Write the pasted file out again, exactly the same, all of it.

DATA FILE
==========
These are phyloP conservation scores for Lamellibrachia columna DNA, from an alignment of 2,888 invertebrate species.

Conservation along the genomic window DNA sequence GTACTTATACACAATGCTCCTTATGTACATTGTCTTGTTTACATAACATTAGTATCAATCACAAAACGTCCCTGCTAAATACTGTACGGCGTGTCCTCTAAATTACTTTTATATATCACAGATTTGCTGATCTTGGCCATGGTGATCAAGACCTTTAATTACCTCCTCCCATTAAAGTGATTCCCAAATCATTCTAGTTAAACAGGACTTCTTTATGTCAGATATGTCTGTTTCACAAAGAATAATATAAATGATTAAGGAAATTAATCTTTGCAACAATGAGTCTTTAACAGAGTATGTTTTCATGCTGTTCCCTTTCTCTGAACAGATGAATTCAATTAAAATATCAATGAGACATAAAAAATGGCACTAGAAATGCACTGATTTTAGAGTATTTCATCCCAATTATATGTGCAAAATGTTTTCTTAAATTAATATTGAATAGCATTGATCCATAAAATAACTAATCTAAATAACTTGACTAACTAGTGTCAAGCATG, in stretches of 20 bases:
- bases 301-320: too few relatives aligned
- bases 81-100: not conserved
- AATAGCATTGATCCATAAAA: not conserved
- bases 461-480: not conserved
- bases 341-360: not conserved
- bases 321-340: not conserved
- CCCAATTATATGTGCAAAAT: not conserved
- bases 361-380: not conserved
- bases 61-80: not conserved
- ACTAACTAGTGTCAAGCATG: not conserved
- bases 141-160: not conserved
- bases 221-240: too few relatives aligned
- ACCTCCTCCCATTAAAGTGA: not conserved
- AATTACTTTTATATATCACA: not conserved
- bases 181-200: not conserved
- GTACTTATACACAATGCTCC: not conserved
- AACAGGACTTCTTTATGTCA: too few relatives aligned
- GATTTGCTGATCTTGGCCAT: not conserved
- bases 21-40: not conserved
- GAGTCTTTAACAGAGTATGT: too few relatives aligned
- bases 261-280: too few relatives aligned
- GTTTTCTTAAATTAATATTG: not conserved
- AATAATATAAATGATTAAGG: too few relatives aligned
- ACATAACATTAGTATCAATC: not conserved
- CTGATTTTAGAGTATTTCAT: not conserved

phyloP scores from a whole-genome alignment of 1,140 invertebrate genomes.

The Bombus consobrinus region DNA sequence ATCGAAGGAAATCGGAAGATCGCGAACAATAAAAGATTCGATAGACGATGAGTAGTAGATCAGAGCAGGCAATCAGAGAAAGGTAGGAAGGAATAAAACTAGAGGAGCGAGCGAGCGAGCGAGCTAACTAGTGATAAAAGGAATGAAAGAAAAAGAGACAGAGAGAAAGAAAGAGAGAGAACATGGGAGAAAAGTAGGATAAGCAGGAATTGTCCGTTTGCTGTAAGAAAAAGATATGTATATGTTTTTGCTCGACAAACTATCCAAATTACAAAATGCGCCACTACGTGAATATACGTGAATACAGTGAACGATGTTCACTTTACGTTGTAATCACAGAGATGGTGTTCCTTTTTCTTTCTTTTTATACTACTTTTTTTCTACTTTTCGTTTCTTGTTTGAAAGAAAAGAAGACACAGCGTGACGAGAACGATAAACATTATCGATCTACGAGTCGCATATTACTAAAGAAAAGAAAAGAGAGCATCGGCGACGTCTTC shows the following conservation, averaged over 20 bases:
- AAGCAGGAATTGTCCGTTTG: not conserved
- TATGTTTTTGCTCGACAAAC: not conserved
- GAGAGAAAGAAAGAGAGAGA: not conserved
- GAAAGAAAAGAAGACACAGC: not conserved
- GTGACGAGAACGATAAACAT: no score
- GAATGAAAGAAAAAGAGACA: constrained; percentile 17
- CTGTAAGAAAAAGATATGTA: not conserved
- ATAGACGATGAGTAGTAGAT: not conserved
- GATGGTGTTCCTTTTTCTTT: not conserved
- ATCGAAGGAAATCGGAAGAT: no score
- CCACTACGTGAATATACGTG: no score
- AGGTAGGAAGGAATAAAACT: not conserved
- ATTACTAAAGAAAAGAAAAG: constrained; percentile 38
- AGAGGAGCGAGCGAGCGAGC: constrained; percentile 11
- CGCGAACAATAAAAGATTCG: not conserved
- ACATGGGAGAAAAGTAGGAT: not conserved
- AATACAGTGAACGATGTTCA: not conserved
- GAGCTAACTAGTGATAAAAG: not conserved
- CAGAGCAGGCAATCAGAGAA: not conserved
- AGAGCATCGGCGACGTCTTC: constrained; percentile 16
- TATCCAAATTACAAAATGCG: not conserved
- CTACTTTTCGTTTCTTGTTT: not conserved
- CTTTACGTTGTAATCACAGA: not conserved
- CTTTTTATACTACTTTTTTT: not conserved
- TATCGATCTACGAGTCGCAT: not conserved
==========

These are phyloP conservation scores for Lamellibrachia columna DNA, from an alignment of 2,888 invertebrate species.

Conservation along the genomic window DNA sequence GTACTTATACACAATGCTCCTTATGTACATTGTCTTGTTTACATAACATTAGTATCAATCACAAAACGTCCCTGCTAAATACTGTACGGCGTGTCCTCTAAATTACTTTTATATATCACAGATTTGCTGATCTTGGCCATGGTGATCAAGACCTTTAATTACCTCCTCCCATTAAAGTGATTCCCAAATCATTCTAGTTAAACAGGACTTCTTTATGTCAGATATGTCTGTTTCACAAAGAATAATATAAATGATTAAGGAAATTAATCTTTGCAACAATGAGTCTTTAACAGAGTATGTTTTCATGCTGTTCCCTTTCTCTGAACAGATGAATTCAATTAAAATATCAATGAGACATAAAAAATGGCACTAGAAATGCACTGATTTTAGAGTATTTCATCCCAATTATATGTGCAAAATGTTTTCTTAAATTAATATTGAATAGCATTGATCCATAAAATAACTAATCTAAATAACTTGACTAACTAGTGTCAAGCATG, in stretches of 20 bases:
- bases 301-320: too few relatives aligned
- bases 81-100: not conserved
- AATAGCATTGATCCATAAAA: not conserved
- bases 461-480: not conserved
- bases 341-360: not conserved
- bases 321-340: not conserved
- CCCAATTATATGTGCAAAAT: not conserved
- bases 361-380: not conserved
- bases 61-80: not conserved
- ACTAACTAGTGTCAAGCATG: not conserved
- bases 141-160: not conserved
- bases 221-240: too few relatives aligned
- ACCTCCTCCCATTAAAGTGA: not conserved
- AATTACTTTTATATATCACA: not conserved
- bases 181-200: not conserved
- GTACTTATACACAATGCTCC: not conserved
- AACAGGACTTCTTTATGTCA: too few relatives aligned
- GATTTGCTGATCTTGGCCAT: not conserved
- bases 21-40: not conserved
- GAGTCTTTAACAGAGTATGT: too few relatives aligned
- bases 261-280: too few relatives aligned
- GTTTTCTTAAATTAATATTG: not conserved
- AATAATATAAATGATTAAGG: too few relatives aligned
- ACATAACATTAGTATCAATC: not conserved
- CTGATTTTAGAGTATTTCAT: not conserved

phyloP scores from a whole-genome alignment of 1,140 invertebrate genomes.

The Bombus consobrinus region DNA sequence ATCGAAGGAAATCGGAAGATCGCGAACAATAAAAGATTCGATAGACGATGAGTAGTAGATCAGAGCAGGCAATCAGAGAAAGGTAGGAAGGAATAAAACTAGAGGAGCGAGCGAGCGAGCGAGCTAACTAGTGATAAAAGGAATGAAAGAAAAAGAGACAGAGAGAAAGAAAGAGAGAGAACATGGGAGAAAAGTAGGATAAGCAGGAATTGTCCGTTTGCTGTAAGAAAAAGATATGTATATGTTTTTGCTCGACAAACTATCCAAATTACAAAATGCGCCACTACGTGAATATACGTGAATACAGTGAACGATGTTCACTTTACGTTGTAATCACAGAGATGGTGTTCCTTTTTCTTTCTTTTTATACTACTTTTTTTCTACTTTTCGTTTCTTGTTTGAAAGAAAAGAAGACACAGCGTGACGAGAACGATAAACATTATCGATCTACGAGTCGCATATTACTAAAGAAAAGAAAAGAGAGCATCGGCGACGTCTTC shows the following conservation, averaged over 20 bases:
- AAGCAGGAATTGTCCGTTTG: not conserved
- TATGTTTTTGCTCGACAAAC: not conserved
- GAGAGAAAGAAAGAGAGAGA: not conserved
- GAAAGAAAAGAAGACACAGC: not conserved
- GTGACGAGAACGATAAACAT: no score
- GAATGAAAGAAAAAGAGACA: constrained; percentile 17
- CTGTAAGAAAAAGATATGTA: not conserved
- ATAGACGATGAGTAGTAGAT: not conserved
- GATGGTGTTCCTTTTTCTTT: not conserved
- ATCGAAGGAAATCGGAAGAT: no score
- CCACTACGTGAATATACGTG: no score
- AGGTAGGAAGGAATAAAACT: not conserved
- ATTACTAAAGAAAAGAAAAG: constrained; percentile 38
- AGAGGAGCGAGCGAGCGAGC: constrained; percentile 11
- CGCGAACAATAAAAGATTCG: not conserved
- ACATGGGAGAAAAGTAGGAT: not conserved
- AATACAGTGAACGATGTTCA: not conserved
- GAGCTAACTAGTGATAAAAG: not conserved
- CAGAGCAGGCAATCAGAGAA: not conserved
- AGAGCATCGGCGACGTCTTC: constrained; percentile 16
- TATCCAAATTACAAAATGCG: not conserved
- CTACTTTTCGTTTCTTGTTT: not conserved
- CTTTACGTTGTAATCACAGA: not conserved
- CTTTTTATACTACTTTTTTT: not conserved
- TATCGATCTACGAGTCGCAT: not conserved